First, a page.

ARLINGTON, Texas -- The Giants went down quickly in the top of the second inning, but not as quickly as Mike Leake hopped back out of the dugout. The newest Giant was on the mound and throwing warmup pitches to Buster Posey before any of his other fielders had even left the dugout. Leake was done throwing with 58 seconds left on the pace-of-play clock in center field. A couple innings later, he started warming up as Rangers outfielders were still running off the field.
"I like to work fast," Leake said. "I don't like to mess around. I just attack and see what happens. Keep the fielders involved and work at a good pace where they're staying attentive."
Hunter Pence was the DH on Sunday, but after a 2-1 loss he sure sounded like a guy who can't wait to play right field behind Leake. Fielders like nothing more than a starter who works quickly and keeps them on their toes, and Leake, at 19.1 seconds between pitches, has the sixth-fastest pace in the National League. He immediately becomes the Giants leader, just ahead of Chris Heston (20.3).
"He's springy," Pence said. "Uplifting and upbeat. He just gets out there and goes. He's in attack mode."
The Giants have had their fair share of guys recently who nibble and work the edges, but Leake went right at the Rangers and that's what he always does. He threw 20 strikes and just five balls in the first two innings, and pitched around a flare to center that originally looked to be the third out of the first. Leake threw 69 pitches in the first five innings and finished at 93 pitches in 6 1/3. He gave up two earned on eight hits and two walks, striking out five and getting 11 outs on the ground.
"He threw great, he really did a nice job," manager Bruce Bochy. "He had good command, good stuff, mixed it up well. He pitched well in traffic. He did a great job. In this ballpark, going into the seventh with two runs, you'll take that. You see the energy in this kid. The way he runs out to the mound, moves around, his pace."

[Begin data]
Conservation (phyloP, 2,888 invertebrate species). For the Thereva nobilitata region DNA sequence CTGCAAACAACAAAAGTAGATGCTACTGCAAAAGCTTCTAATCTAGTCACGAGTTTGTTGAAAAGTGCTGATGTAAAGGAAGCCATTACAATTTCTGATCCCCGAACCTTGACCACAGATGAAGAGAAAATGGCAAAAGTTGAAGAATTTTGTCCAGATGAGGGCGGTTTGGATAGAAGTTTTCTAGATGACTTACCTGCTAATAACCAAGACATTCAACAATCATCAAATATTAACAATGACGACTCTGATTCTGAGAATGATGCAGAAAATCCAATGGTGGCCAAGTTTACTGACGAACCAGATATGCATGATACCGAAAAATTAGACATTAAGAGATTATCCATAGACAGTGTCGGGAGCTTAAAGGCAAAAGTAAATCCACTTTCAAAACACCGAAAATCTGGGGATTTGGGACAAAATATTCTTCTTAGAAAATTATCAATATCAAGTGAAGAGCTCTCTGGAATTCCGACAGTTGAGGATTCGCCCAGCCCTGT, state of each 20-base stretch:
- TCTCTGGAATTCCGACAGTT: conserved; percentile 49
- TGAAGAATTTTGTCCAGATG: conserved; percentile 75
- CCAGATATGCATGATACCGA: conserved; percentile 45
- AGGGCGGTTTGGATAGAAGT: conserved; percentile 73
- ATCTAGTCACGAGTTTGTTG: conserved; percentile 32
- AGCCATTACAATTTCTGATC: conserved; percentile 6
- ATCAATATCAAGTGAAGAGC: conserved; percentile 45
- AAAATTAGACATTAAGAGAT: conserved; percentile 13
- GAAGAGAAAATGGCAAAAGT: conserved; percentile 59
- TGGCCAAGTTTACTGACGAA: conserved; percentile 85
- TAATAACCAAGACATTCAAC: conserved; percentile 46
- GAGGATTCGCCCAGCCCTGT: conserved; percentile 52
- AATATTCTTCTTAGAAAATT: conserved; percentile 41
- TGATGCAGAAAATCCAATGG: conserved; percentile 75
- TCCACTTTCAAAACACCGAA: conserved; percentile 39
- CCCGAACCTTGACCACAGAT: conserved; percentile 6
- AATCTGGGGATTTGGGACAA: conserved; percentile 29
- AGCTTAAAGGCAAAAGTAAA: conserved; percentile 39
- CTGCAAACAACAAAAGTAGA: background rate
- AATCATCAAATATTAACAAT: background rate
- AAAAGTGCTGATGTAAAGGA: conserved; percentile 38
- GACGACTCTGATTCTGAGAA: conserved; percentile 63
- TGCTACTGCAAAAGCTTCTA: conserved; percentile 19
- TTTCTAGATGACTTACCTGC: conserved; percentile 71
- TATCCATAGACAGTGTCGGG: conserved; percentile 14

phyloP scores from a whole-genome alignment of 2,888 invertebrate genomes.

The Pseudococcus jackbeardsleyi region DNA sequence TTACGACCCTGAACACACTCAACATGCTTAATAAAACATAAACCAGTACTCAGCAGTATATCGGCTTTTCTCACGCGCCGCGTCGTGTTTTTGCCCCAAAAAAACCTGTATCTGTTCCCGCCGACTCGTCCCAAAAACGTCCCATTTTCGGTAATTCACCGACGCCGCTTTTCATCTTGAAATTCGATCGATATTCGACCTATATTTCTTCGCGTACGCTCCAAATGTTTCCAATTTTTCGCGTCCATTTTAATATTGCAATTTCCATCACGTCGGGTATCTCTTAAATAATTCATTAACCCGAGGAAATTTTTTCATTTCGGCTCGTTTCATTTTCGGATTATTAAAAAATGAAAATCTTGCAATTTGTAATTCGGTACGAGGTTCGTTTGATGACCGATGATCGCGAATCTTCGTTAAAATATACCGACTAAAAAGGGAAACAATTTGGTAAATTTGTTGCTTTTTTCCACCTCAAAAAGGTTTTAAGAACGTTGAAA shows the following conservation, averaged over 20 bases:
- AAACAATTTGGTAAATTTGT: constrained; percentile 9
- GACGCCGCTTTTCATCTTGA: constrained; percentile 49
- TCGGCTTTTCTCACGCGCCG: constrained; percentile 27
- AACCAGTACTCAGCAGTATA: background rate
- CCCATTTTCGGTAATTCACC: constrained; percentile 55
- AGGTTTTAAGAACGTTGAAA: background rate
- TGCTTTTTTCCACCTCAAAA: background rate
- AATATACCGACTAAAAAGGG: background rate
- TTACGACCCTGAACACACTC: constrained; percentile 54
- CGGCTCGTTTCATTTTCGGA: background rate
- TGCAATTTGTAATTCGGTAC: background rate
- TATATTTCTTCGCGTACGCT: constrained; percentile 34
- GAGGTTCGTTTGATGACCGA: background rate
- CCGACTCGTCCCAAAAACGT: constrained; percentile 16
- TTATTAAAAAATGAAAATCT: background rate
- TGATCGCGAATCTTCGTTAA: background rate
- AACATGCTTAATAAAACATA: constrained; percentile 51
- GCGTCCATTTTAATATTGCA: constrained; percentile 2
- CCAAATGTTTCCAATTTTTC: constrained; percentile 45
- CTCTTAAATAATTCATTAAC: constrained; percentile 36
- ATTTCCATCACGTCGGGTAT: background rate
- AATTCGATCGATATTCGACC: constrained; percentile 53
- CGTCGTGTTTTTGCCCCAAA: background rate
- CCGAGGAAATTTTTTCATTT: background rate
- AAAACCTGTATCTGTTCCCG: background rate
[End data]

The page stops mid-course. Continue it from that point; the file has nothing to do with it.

Leake made just one big mistake, hanging a curveball to Josh Hamilton. The two-run homer was the difference.
"Just a bad pitch," he said. "And he took advantage of it."
Leake has given up 15 homers this season, but life will be much easier at AT&T Park. Jake Peavy gave up a ton of homers in Boston last year but dominated down the stretch in San Francisco, and the Giants think Leake will make a similar impact. He said it was a "little different" at first to put on a new jersey, "But once we got going, it felt like just another game."
Leake felt he clicked with Buster Posey, and he's surely happy he doesn't have to face the catcher anymore. Posey was 6 for 16 when Leake was a Red, with a homer and three RBI. Pence is 13 for 31 against Leake, but he never quite felt comfortable in those at-bats.
"It's a tough at-bat because he's got the ball moving every direction in all sorts of speeds and he locates," Pence said. "We know we got a really outstanding talent and a pitcher with a lot of feel for the game."
The first start was a good old-fashioned Caining. That might be an initiation ritual for Giants pitchers, who knows. But all involved see far better days ahead.
--- Posted this earlier: A game story from today's 2-1 loss. Pence talks about the final two outs and Bochy talks about the decision to hold Nori Aoki at third.
--- If you missed it this morning, a stiff back kept Joe Panik out of the lineup for the third time this week. Panik talked to reporters after the game and said a day of treatment didn't help. "It's not getting any better," he said. Panik definitely looked down, and he said he was "frustrated" by not being able to get out on the field and help his teammates. He doesn't know what comes next because he has never dealt with a back injury, but it seems likely that the Giants will send him for tests at some point. The hope is that he's back on the field in a day or two, but you just never know with the back.
--- Adam Duvall is more blocked in Cincinnati than he was in San Francisco, with Joey Votto locked into a long-term deal and Todd Frazier set for his own long run there. Well, Duvall was playing left field in his Triple-A debut for the Reds' Louisville Bats affiliate, so maybe that’s where they’ll stick him. The Giants tried that briefly but it wasn’t a good fit.